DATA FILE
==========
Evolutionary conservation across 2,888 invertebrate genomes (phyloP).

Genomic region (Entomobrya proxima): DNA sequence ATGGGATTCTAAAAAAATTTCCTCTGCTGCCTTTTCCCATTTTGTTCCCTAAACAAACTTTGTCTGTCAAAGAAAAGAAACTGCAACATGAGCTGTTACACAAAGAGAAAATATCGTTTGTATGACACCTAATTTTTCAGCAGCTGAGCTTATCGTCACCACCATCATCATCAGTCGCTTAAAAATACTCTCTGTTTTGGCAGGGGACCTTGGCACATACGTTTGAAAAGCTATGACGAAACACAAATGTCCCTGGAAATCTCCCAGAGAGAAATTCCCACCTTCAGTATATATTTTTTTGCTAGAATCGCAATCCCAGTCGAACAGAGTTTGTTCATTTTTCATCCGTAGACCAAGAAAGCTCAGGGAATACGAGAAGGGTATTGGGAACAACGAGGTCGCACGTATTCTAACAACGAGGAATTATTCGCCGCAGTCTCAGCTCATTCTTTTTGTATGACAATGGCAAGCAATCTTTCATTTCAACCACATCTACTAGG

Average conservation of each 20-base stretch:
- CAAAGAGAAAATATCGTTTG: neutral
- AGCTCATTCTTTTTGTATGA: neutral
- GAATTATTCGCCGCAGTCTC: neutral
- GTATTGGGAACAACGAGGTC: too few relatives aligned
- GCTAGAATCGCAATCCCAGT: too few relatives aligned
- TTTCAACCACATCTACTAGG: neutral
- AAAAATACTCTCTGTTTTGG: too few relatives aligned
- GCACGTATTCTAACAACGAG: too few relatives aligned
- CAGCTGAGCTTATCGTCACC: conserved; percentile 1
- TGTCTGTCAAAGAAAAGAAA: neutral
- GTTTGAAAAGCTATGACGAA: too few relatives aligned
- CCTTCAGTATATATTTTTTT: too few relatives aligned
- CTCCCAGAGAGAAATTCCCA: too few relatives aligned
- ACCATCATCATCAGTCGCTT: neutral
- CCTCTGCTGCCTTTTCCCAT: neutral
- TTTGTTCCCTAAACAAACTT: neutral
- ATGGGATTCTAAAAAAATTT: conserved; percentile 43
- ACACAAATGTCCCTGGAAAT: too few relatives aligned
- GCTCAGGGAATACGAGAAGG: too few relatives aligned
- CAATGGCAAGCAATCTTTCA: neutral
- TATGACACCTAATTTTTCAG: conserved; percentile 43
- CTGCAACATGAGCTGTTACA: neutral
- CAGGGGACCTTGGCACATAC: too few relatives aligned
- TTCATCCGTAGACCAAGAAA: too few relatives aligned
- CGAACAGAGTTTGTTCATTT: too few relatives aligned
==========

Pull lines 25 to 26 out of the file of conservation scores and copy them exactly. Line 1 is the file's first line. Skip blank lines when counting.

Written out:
- CTGCAACATGAGCTGTTACA: neutral
- CAGGGGACCTTGGCACATAC: too few relatives aligned